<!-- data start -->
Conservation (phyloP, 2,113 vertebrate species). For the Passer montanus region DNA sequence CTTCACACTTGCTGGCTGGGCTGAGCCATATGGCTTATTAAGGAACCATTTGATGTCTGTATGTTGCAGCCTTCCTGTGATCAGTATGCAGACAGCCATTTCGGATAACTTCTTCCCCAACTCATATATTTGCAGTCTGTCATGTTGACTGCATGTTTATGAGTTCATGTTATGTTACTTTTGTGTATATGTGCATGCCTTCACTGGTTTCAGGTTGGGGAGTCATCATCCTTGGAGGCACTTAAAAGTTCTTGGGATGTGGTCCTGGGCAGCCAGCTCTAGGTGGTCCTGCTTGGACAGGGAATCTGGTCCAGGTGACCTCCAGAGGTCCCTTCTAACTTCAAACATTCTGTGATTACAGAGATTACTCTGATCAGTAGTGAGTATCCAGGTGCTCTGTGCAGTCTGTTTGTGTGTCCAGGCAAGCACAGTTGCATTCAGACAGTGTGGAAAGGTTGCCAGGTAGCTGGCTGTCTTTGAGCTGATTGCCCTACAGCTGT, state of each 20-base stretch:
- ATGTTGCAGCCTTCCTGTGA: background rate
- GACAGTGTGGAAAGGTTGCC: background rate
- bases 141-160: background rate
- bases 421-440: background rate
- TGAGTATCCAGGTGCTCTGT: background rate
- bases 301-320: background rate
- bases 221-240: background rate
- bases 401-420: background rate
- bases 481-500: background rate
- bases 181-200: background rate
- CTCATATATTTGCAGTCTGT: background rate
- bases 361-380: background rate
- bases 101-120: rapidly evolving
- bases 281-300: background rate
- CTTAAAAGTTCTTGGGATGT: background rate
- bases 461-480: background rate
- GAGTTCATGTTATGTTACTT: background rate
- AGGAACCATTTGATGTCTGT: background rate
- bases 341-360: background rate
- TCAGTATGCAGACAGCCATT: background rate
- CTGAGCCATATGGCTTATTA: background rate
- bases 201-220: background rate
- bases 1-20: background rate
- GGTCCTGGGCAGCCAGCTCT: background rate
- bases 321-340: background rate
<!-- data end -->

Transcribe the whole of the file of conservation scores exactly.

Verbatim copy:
Conservation (phyloP, 2,113 vertebrate species). For the Passer montanus region DNA sequence CTTCACACTTGCTGGCTGGGCTGAGCCATATGGCTTATTAAGGAACCATTTGATGTCTGTATGTTGCAGCCTTCCTGTGATCAGTATGCAGACAGCCATTTCGGATAACTTCTTCCCCAACTCATATATTTGCAGTCTGTCATGTTGACTGCATGTTTATGAGTTCATGTTATGTTACTTTTGTGTATATGTGCATGCCTTCACTGGTTTCAGGTTGGGGAGTCATCATCCTTGGAGGCACTTAAAAGTTCTTGGGATGTGGTCCTGGGCAGCCAGCTCTAGGTGGTCCTGCTTGGACAGGGAATCTGGTCCAGGTGACCTCCAGAGGTCCCTTCTAACTTCAAACATTCTGTGATTACAGAGATTACTCTGATCAGTAGTGAGTATCCAGGTGCTCTGTGCAGTCTGTTTGTGTGTCCAGGCAAGCACAGTTGCATTCAGACAGTGTGGAAAGGTTGCCAGGTAGCTGGCTGTCTTTGAGCTGATTGCCCTACAGCTGT, state of each 20-base stretch:
- ATGTTGCAGCCTTCCTGTGA: background rate
- GACAGTGTGGAAAGGTTGCC: background rate
- bases 141-160: background rate
- bases 421-440: background rate
- TGAGTATCCAGGTGCTCTGT: background rate
- bases 301-320: background rate
- bases 221-240: background rate
- bases 401-420: background rate
- bases 481-500: background rate
- bases 181-200: background rate
- CTCATATATTTGCAGTCTGT: background rate
- bases 361-380: background rate
- bases 101-120: rapidly evolving
- bases 281-300: background rate
- CTTAAAAGTTCTTGGGATGT: background rate
- bases 461-480: background rate
- GAGTTCATGTTATGTTACTT: background rate
- AGGAACCATTTGATGTCTGT: background rate
- bases 341-360: background rate
- TCAGTATGCAGACAGCCATT: background rate
- CTGAGCCATATGGCTTATTA: background rate
- bases 201-220: background rate
- bases 1-20: background rate
- GGTCCTGGGCAGCCAGCTCT: background rate
- bases 321-340: background rate